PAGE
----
Good morning dear reader and welcome to a lovely sunny Sunday at Chez Comb. What a change from the rest of this last week, when it has been perishingly cold and wet. Any more rain and we will be needing webbed feet! I hope you have had a good week and enjoyed the rain, hail and occasional glimmer of sunshine. Once again Spouse and I are enjoying peak marital harmony - he is down at the bottom of the garden playing with boys toys and I have been a domestic goddess indoors.
The previous owners of our house left behind an enormous old oil drum which we would like to take to the scrapyard, so Spouse has been having fun cutting it up with his electric grinder - sparks flying in all directions and too near to a wooden fence for my comfort, so I have been lurking indoors away from the action. I have manically spring-cleaned the house amd polished up all our old wooden furniture. I don't think our home has ever looked so handsome or squeaky clean. Quite scary really. I think I need to mess it up a bit to make it feel like home again.
We had a day out to Teesside this week. The neighbours who lived on the farm below us in the Durham Dales, (Sylvia and Derek of the gaffa tape incident), have retired to Teesside and the weather forecast for once being clement, we motored over for lunch in their garden. Naturally the talk turned to our smallholding days and our many adventures in snowy blizzards and glorious sunshine. I though it might be nice to share a couple of these memories with you, my dear reader.
One snowy winter's night, the four of us were having dinner together, Sylvia cooking a wonderful meal and Derek being an attentive host. Relaxing afterwards by a roaring log fire, we enjoyed an after dinner liquer. Then Derek said, 'Hey, I've still got some of my Grandfather's Apple Schanpps. Would you like to try some?' I passed on the Schanpps, memories of a student drama tour many years ago, still too vivid. However, Spouse is always ready to try new things and readily agreed. My dear reader, he took to it like a duck to water and between them they made good inroads on the bottle. Eventually it was time to take our leave and we headed off into the icy starlit night.
In the normal course of things Spouse and I would walk slowly up our lane, getting a full cardio-vascular workout as we made our way up the steep farm track. But that night, dear reader, filled with rocket fuel-strength Schanpps, Spouse raced ahead of me like an Olympic runner and didn't appear to be at all out of breath when I finally caught up with him at our garden gate. In fact, dear reader, he had no idea how he had got there at all. 'Teleported,' says I without a blush. 'It's my new skill.' Ha ha, I think he believed me and in great harmony we went home. I'm sorry to say our journeys up the lane were never so easy again. Sporting a very fat head the next day, Spouse abjured the Schnapps ever after.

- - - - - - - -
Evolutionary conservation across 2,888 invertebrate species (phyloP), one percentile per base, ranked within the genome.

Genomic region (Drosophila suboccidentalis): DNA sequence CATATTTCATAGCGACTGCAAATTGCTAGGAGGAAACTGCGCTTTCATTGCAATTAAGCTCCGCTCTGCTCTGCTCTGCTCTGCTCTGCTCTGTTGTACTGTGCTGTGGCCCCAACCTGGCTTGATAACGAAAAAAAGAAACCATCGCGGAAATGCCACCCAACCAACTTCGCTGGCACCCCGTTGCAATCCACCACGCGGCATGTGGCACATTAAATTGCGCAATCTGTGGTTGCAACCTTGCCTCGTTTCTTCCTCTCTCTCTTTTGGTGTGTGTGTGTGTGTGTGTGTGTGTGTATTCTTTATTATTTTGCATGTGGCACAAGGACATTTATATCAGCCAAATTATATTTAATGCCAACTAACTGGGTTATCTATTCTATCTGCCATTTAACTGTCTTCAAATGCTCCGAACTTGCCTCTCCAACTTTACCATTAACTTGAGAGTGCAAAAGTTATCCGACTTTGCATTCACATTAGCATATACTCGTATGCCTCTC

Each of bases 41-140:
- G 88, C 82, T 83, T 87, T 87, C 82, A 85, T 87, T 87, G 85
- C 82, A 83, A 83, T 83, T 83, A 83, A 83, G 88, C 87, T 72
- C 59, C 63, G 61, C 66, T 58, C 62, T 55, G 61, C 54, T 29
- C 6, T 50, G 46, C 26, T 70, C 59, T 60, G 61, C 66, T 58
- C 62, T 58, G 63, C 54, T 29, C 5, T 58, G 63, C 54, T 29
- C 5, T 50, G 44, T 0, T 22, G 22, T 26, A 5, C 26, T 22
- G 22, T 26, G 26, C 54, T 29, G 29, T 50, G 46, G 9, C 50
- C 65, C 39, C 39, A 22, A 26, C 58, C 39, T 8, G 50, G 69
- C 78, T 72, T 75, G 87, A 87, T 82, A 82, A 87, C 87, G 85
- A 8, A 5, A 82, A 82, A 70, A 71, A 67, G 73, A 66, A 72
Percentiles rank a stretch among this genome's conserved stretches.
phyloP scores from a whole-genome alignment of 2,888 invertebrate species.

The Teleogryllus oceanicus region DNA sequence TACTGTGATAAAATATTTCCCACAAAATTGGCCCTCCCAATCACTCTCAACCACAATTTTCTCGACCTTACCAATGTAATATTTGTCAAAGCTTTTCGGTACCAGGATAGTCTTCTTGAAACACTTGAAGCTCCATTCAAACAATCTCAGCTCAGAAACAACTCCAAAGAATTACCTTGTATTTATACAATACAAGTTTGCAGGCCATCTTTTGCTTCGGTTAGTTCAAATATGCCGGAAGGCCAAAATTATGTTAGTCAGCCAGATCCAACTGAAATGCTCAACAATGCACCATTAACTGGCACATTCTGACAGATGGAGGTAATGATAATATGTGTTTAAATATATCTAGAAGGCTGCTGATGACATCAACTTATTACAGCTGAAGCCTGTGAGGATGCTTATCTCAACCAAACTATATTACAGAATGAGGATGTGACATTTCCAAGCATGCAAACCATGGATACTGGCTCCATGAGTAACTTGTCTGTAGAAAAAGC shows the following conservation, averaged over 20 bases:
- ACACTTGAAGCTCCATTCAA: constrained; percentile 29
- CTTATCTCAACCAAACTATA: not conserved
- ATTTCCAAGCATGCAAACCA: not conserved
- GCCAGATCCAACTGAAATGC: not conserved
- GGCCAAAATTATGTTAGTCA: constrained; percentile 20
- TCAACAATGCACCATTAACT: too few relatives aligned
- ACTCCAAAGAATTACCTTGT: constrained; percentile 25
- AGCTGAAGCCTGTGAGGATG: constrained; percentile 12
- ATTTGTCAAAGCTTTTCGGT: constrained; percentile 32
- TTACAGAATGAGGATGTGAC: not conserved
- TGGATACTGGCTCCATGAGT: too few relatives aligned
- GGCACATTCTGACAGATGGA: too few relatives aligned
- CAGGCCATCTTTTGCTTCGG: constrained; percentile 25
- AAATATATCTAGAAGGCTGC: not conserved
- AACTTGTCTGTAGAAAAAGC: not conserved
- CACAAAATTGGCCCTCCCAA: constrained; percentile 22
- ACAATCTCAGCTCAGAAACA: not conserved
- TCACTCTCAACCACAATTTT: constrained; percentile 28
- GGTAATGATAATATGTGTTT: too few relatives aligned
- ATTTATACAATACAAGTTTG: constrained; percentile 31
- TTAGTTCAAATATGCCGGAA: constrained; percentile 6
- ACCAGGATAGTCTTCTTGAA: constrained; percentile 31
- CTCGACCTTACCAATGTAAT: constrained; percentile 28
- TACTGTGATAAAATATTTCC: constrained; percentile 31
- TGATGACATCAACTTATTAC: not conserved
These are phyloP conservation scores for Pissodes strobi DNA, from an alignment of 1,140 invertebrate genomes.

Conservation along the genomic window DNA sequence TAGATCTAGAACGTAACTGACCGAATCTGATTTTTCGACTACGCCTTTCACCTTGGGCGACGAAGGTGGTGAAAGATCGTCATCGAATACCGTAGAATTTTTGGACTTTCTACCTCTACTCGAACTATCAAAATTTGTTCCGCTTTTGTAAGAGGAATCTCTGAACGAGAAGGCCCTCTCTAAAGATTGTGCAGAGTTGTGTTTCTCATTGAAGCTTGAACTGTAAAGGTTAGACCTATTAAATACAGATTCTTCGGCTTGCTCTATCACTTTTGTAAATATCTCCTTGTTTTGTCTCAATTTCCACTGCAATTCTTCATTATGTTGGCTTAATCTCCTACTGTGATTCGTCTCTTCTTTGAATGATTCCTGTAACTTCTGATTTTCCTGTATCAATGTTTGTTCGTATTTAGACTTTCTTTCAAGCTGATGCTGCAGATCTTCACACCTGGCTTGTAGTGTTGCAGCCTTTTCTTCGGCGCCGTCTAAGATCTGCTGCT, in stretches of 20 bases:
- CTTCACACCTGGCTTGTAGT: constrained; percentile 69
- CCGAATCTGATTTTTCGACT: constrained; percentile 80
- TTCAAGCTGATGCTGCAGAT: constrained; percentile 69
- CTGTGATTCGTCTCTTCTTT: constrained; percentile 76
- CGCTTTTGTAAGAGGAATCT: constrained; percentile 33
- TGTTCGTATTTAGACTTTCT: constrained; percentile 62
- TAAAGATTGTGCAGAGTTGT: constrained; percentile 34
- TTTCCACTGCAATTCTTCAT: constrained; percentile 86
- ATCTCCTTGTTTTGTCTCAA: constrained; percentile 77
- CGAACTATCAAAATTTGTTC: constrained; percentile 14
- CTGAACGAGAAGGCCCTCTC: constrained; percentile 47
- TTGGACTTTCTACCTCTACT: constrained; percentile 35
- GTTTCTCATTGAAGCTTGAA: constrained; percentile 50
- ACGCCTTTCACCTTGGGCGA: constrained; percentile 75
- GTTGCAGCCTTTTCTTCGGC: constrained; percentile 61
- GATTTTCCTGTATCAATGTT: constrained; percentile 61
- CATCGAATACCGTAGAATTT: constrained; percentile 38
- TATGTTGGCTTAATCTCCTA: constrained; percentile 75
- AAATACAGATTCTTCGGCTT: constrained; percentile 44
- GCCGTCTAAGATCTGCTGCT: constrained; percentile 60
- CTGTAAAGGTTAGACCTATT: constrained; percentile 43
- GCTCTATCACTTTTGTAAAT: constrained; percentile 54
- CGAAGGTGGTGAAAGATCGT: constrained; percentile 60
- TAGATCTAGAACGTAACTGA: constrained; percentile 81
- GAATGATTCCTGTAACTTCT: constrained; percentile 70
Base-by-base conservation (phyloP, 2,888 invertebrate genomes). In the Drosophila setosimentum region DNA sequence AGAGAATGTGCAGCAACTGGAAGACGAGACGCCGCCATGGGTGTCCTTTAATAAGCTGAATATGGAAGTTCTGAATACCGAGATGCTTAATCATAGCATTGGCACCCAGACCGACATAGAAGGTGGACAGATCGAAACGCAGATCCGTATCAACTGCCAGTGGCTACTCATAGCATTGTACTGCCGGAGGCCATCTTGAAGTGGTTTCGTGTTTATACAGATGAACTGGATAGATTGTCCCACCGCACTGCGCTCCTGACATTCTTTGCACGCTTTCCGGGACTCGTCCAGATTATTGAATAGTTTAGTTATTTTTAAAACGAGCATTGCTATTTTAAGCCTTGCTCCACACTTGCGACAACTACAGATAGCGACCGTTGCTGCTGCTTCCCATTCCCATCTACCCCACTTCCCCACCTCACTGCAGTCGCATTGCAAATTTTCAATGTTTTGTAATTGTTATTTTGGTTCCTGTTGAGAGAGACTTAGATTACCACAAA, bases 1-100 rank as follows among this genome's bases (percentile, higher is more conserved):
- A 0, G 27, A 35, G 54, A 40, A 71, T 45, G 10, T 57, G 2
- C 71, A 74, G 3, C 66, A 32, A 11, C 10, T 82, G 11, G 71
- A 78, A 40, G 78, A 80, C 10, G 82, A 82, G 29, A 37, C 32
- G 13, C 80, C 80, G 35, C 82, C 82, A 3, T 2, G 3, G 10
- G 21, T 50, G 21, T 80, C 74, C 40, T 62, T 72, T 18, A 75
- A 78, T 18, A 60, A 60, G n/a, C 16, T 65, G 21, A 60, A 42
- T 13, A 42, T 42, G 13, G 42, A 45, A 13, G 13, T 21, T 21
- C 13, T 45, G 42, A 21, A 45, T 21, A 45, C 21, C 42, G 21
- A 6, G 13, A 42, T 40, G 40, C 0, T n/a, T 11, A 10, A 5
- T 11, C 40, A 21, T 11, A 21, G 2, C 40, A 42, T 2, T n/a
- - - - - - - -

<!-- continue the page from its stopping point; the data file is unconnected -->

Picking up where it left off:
Another memory that surfaced was from the opposite season - a hot sunny August day. The water supply to the two houses was piped underground from high up on the fell and delivered first to us and on to Sylvia and Derek. Rainwater was collected in an enormous tank sunk into the ground and was filtered through gravel beds to clean it before it flowed on through the pipes. That particular year we had enjoyed a hot summer and our water supply was becoming intermittment. A walk over the fell to the tank revealed the low levels of water and ... a great deal of accumulated muck and detritus at the bottom of the tank.
The next day, Spouse and Derek in dungarees and wellies and armed with spades, shovels, ladders and brushes headed off to spring clean the tank. Sylvia and I trailed behind laden with picnic baskets - after all - calories expended by vigorous shovelling would require replacing by a fresh intake of fuel - so they said. By the time we arrived on the scene both men were hard at work, shovelling the muck into buckets and shinning back up the ladders to throw it into a cart. It was hot, dirty work. Sylvia and I kept at a safe distance and began to set out lunch. And then, 'Yo! Man down!' Running over to the tank we saw Derek lying on his back almost swallowed up in the slime at the bottom of the tank. Spouse shimmied down the ladder and waded in to help him up. Not just so easy, dear reader. Derek had been well and truly sucked in. Spouse heaved and tugged at him with all his might and then with a sudden whoosh, Derek came unstuck ... Spouse lost his balance and he toppled over, face down into the mire. Not their finest hour, dear reader, and it took several attempts to get themselves out.
When they finally ascended to the surface again, they were covered in black muck and indescribably smelly. But, dear reader, boys are boys and they were as happy as any boys could be - having a whale of a time. To eat our lunch Sylvia and I stayed upwind of them and at a distance. A cursory rinse of their hands in the filter beds and they ate their lunch with huge appetities and enthusiasm and happy to head back to the tank afterwards to finish the job.
Sylvia was quiet as we packed up the picnic. I knew what she was thinking. 'They'll have to strip off at the back door,' I said. 'There's no way their clothes are coming into the house. We'll get the old bathtub out and throw the clothes into that.' And you know, dear reader, when they ambled happily home they could not understand why they had to strip off outside ... 'Smell? What smell?' Happily for us the rains came again and our water flushed clean and fresh through the pipes again. But, I have a sneaking feeling that that was one of the best days of their lives, dear reader ... no accounting for taste is there?
I hope you have a great week dear reader and the sun shines on us. Until we meet again, take care and stay safe. I only hope Spouse does too, he's back to his cutting equipment tomorrow - let's hope the sparks only fly outside.